COEUR d'ALENE - Rick Currie swept through the crowd with vigor, swapping anecdotes and doling out handshakes to Kootenai County staff, his comments full of thanks and jobs well done.
As the farewell party ushered Currie to the front, where he was handed a plaque honoring his eight years as county commissioner, his words came out a little shaky.
"It has been my pleasure to serve you, and probably one of the proudest things of my life," said Currie, 63, surveying the county employees gathered in the meeting room of the county Administration Building. "You've made my job not only pleasurable, but easy. Most people in the county have no idea the quality of the people who work for Kootenai County."
He paused to glance at fellow commissioner Rich Piazza, also leaving office after an election defeat.
"So where is your first interview?" Currie asked.
Friday was the bittersweet last day for Currie, the chair of the county commissioners who lost the race for re-election last November to Jai Nelson.
It was also the finale for Piazza, commissioner for four years, who was defeated by Dan Green.
Disappointing, Currie admits, but life goes on.
Looking back on his term since he started in 2003, Currie said it was exactly what he had hoped it would be.
A chance to give back.
"I can't put into words how rewarding the experience has been," Currie said before the party on Friday, seated in the commissioners' chambers. "It's extremely rewarding working with people and trying to help them where you can."
Easy days are rare for a Kootenai County commissioner, who faces a perpetual rush of planning and zoning issues, budget and tax decisions and dealings with the 14 cities, on top of early meetings and late night hearings.
Currie, who chose to run for the job after seeing his own father's successes as commissioner, said he has accrued more than a few achievements.
Like establishing Citylink, he said, and finishing the Comprehensive Plan update. He was key in negotiating a deal with Kootenai Electric to use landfill methane for energy, and he helped build up the county's foregone balance 279 percent higher than when he entered office.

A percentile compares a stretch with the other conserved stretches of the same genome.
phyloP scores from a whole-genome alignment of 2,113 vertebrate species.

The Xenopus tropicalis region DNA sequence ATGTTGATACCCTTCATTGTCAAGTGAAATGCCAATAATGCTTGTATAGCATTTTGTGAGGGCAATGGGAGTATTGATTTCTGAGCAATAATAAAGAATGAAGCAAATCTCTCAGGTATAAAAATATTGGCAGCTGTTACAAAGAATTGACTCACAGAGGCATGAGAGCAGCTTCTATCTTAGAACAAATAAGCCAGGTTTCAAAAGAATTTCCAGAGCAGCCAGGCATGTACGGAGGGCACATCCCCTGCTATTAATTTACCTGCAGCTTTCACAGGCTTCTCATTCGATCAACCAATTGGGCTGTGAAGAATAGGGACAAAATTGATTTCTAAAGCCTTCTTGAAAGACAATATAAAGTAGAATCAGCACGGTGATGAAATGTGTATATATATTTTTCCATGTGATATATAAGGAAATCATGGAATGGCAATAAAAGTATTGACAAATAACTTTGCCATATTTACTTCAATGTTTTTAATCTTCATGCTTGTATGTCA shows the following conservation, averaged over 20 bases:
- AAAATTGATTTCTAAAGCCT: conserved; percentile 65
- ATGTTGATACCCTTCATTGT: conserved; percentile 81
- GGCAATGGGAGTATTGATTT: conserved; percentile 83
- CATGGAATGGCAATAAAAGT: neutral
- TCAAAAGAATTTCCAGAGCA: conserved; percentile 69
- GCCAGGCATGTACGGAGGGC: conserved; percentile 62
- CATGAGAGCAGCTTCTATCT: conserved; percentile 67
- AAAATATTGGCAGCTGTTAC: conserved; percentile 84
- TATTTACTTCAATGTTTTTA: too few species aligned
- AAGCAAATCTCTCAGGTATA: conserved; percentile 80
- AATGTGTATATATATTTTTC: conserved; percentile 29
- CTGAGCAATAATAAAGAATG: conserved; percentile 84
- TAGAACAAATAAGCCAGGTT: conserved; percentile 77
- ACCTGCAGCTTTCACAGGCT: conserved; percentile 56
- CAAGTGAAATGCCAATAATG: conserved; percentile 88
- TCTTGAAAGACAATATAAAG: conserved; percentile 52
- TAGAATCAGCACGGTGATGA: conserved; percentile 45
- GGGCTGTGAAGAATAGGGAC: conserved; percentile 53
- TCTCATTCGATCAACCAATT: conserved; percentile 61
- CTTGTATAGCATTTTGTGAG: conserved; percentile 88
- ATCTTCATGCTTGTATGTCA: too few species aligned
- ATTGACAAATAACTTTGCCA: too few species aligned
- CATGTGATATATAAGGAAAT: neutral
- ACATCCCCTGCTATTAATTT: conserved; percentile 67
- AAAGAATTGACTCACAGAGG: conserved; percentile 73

In between, there were myriad decisions on applications for housing and commercial developments, acting with the other commissioners as the board of equalizers, and overseeing the more than 30 county departments.
"Every decision you make (as commissioner) affects a lot of people," he said. "Some of the decisions are a life sentence, whether for a planning issue or a taxing issue."
The most meaningful experiences for Currie were when he worked with county residents one on one, he said.
People behind on their property taxes, for instance, he met with face to face, sometimes knocking on their doors to discuss what could be done to save their homes.
"I've had times when they yelled at me. I tell them, 'I'm here to help. I'm not the enemy, I don't want your property,'" he said. "Since I became commissioner, we haven't taken anyone's home who didn't want it taken."
The future is yet uncertain for Currie, a Coeur d'Alene native who holds a business degree from North Idaho Junior College and still dabbles in the family financial business.
One thing is certain, he said. Retirement isn't for him.
"I haven't checked too many (job prospects). I haven't had to look for too many jobs in my life," he said. "I've talked to people ... But not wholeheartedly, shall we say."
Currie wouldn't comment on whether he would run for office again.
His wife, Vicki, who sat watching her husband hobnob at the party, said she had mixed feelings about him leaving office.
"I feel bad for him. He's very good at his job, and he loves his job," she said. "He's well thought of, and I'm proud of him."
Commissioner Todd Tondee, whose seat was not up for election this last November, said the change in leadership is an inevitability all elected officials must face.
"They (Currie and Piazza) were very dedicated to the county," he said. "You hope to leave a legacy of fair decisions."
Piazza said it's easy to wonder if the commissioners' hard work is acknowledged.
"At times, it seems the public doesn't appreciate you, but they do," he said. "You just have to put the negative things aside and focus on the importance of the job you're doing."
Currie had simple advice for his successor.
"Keep an open mind," he said. "So often you read all this information and have an idea going into a hearing, and then be surprised how many times your mind is changed because of how that information is presented. Always keep an open mind, and be willing to change your mind."